Larry Martinez, PSU (workplace inclusion, diversity, stereotyping, prejudice, and discrimination)

Nick Smith, PSU (workplace inclusion, diversity, stereotyping, prejudice, and discrimination)

Eileen Torres, OHSU (stress)

Eileen Torres is a 4th year PhD candidate in OHSU’s Department of Behavioral Neuroscience. She studies environmental and genetic factors that affect mood and cognition in the lab of Dr. Jacob Raber. One genetic factor she is interested in is APOE, which encodes the protein apolipoprotein E. Apolipoprotein E exists in 3 forms in humans—E2, E3, and E4—and is found within the brain as well as throughout the body. Apolipoprotein E carries cholesterol in the brain as well as the rest of the body so it can be used for healthy cell function and is important for cell repair after injury. E4 has been widely studied because it is the strongest genetic risk factor for late-onset Alzheimer’s disease. However, recent work from Dr. Raber’s lab and others suggest that E2 increases the severity of symptoms associated with Post-Traumatic Stress Disorder. Eileen’s dissertation work focuses on understanding how the E2 isoform affects the brain’s response to stressors and trauma by using mice that express the human forms of APOE. She is fascinated by the complex relationship between the stress, cholesterol, and mental health and believes that better understanding this relationship can help improve treatment for mental health disorders.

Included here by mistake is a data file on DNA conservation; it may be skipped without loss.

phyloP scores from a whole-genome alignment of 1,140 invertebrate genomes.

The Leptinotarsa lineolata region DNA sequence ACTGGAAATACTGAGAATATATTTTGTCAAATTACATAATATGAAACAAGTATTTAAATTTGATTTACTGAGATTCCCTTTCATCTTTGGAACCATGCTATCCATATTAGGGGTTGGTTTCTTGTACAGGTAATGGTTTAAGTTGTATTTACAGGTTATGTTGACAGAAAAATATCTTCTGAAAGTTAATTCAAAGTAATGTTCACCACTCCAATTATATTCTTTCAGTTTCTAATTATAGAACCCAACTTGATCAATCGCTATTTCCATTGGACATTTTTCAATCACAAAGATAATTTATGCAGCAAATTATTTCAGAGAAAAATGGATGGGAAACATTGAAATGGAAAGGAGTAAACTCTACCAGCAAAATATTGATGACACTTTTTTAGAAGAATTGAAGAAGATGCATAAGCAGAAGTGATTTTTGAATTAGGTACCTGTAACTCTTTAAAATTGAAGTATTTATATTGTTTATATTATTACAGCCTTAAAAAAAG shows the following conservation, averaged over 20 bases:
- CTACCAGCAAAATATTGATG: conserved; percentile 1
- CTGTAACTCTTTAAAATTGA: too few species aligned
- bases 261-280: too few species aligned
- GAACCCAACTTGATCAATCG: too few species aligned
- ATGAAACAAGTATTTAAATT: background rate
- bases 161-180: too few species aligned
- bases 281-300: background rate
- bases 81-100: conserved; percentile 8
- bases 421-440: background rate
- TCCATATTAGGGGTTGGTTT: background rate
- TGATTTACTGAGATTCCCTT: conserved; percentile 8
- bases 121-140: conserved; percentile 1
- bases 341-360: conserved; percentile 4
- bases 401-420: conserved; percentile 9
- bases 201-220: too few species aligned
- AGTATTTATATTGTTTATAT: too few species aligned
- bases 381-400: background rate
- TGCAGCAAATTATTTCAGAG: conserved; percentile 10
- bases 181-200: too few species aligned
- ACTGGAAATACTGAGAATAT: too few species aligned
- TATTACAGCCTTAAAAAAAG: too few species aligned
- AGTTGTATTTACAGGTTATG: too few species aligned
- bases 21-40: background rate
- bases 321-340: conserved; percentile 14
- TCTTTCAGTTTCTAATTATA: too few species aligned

Eileen strives to maintain healthy stress levels in her own life by cooking, gardening, and running around the Pacific Northwest.

LEARN MORE:  Eileen R Torres_CV_Sept2017

Jessica Patching-Bunch, OHSU (ADHD, adolescent brain development)

Emily Weiss, PSU (sleep, school achievement)

Rebecca Hood, OHSU (sleep deprivation and neurodegeneration)

Jacob Schoen, PSU/OHSU/ONPRC (alcohol and nicotine)

Gil Brady, PSU (PTSD)

Holly D’Andrea, WSUV

Jennifer Teachworth, PSU

Gaile Parker, PSU

Kim Engeln, OHSU

Lizzy Tremaine, PSU

Sam Carpenter, OHSU

Kris Thomason, OHSU

Elsa Gomez, PCC/WSUV

Rebekah Hough, PSU

Jennifer Jensen, PSU

Aliese Poole, PSU

Allie Clark, PSU

So who else is interested in publicly sharing their research?

We’ll be posting an online list of participating graduate students and postdocs, with short descriptions of research interests and activities, c.v.’s, and also links to labs, publications, and relevant personal and/or professional web pages.

We’d also like anyone interested to consider how you might present your work in an informal, art-filled public forum.  It will be a bit like a poster session, but with homeless youth, clinicians and policy makers present and ready to ask questions, make useful connections, and learn more..!

If you’d like to join these efforts, please RSVP to the emails below with your name, a short description of your research interests, and any links you’d want included.

We look forward to hearing from you  –  thank you for your enthusiasm for public education, outreach and community service

Bill (bgriesar@nwnoggin.org) & Jeff (aspragus@yahoo.com)